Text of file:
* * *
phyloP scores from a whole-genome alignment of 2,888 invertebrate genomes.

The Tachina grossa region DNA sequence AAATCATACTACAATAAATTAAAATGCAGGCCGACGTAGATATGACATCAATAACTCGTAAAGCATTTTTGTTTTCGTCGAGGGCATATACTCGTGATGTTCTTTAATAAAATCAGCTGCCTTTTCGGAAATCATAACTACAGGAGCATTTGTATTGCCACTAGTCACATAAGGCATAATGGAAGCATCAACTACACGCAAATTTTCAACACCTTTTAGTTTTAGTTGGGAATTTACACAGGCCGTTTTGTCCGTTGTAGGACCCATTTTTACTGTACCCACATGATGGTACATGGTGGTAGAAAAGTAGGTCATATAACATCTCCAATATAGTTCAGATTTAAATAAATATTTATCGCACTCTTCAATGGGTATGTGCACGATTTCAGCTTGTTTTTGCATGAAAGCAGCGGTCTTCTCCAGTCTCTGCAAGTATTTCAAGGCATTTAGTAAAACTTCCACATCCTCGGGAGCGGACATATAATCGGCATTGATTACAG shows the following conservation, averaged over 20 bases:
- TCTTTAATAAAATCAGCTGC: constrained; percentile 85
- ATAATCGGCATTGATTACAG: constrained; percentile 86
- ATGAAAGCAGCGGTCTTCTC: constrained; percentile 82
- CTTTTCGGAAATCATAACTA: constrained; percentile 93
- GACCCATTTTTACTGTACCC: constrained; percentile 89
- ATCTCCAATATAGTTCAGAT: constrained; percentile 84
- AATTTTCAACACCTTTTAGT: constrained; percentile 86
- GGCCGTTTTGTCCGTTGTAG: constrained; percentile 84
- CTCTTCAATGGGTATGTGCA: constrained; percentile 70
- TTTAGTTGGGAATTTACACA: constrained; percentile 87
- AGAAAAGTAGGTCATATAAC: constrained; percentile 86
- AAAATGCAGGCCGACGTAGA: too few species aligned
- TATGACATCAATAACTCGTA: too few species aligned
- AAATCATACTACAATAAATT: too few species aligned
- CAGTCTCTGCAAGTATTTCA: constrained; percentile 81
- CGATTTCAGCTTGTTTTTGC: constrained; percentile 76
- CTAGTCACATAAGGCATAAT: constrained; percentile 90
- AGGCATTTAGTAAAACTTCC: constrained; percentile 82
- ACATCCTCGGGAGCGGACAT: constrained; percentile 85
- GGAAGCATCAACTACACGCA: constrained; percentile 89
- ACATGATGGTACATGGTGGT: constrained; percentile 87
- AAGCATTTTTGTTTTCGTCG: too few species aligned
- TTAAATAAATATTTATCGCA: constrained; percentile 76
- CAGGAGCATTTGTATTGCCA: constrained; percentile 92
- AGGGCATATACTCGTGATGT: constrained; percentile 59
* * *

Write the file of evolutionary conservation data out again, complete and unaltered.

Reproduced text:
phyloP scores from a whole-genome alignment of 2,888 invertebrate genomes.

The Tachina grossa region DNA sequence AAATCATACTACAATAAATTAAAATGCAGGCCGACGTAGATATGACATCAATAACTCGTAAAGCATTTTTGTTTTCGTCGAGGGCATATACTCGTGATGTTCTTTAATAAAATCAGCTGCCTTTTCGGAAATCATAACTACAGGAGCATTTGTATTGCCACTAGTCACATAAGGCATAATGGAAGCATCAACTACACGCAAATTTTCAACACCTTTTAGTTTTAGTTGGGAATTTACACAGGCCGTTTTGTCCGTTGTAGGACCCATTTTTACTGTACCCACATGATGGTACATGGTGGTAGAAAAGTAGGTCATATAACATCTCCAATATAGTTCAGATTTAAATAAATATTTATCGCACTCTTCAATGGGTATGTGCACGATTTCAGCTTGTTTTTGCATGAAAGCAGCGGTCTTCTCCAGTCTCTGCAAGTATTTCAAGGCATTTAGTAAAACTTCCACATCCTCGGGAGCGGACATATAATCGGCATTGATTACAG shows the following conservation, averaged over 20 bases:
- TCTTTAATAAAATCAGCTGC: constrained; percentile 85
- ATAATCGGCATTGATTACAG: constrained; percentile 86
- ATGAAAGCAGCGGTCTTCTC: constrained; percentile 82
- CTTTTCGGAAATCATAACTA: constrained; percentile 93
- GACCCATTTTTACTGTACCC: constrained; percentile 89
- ATCTCCAATATAGTTCAGAT: constrained; percentile 84
- AATTTTCAACACCTTTTAGT: constrained; percentile 86
- GGCCGTTTTGTCCGTTGTAG: constrained; percentile 84
- CTCTTCAATGGGTATGTGCA: constrained; percentile 70
- TTTAGTTGGGAATTTACACA: constrained; percentile 87
- AGAAAAGTAGGTCATATAAC: constrained; percentile 86
- AAAATGCAGGCCGACGTAGA: too few species aligned
- TATGACATCAATAACTCGTA: too few species aligned
- AAATCATACTACAATAAATT: too few species aligned
- CAGTCTCTGCAAGTATTTCA: constrained; percentile 81
- CGATTTCAGCTTGTTTTTGC: constrained; percentile 76
- CTAGTCACATAAGGCATAAT: constrained; percentile 90
- AGGCATTTAGTAAAACTTCC: constrained; percentile 82
- ACATCCTCGGGAGCGGACAT: constrained; percentile 85
- GGAAGCATCAACTACACGCA: constrained; percentile 89
- ACATGATGGTACATGGTGGT: constrained; percentile 87
- AAGCATTTTTGTTTTCGTCG: too few species aligned
- TTAAATAAATATTTATCGCA: constrained; percentile 76
- CAGGAGCATTTGTATTGCCA: constrained; percentile 92
- AGGGCATATACTCGTGATGT: constrained; percentile 59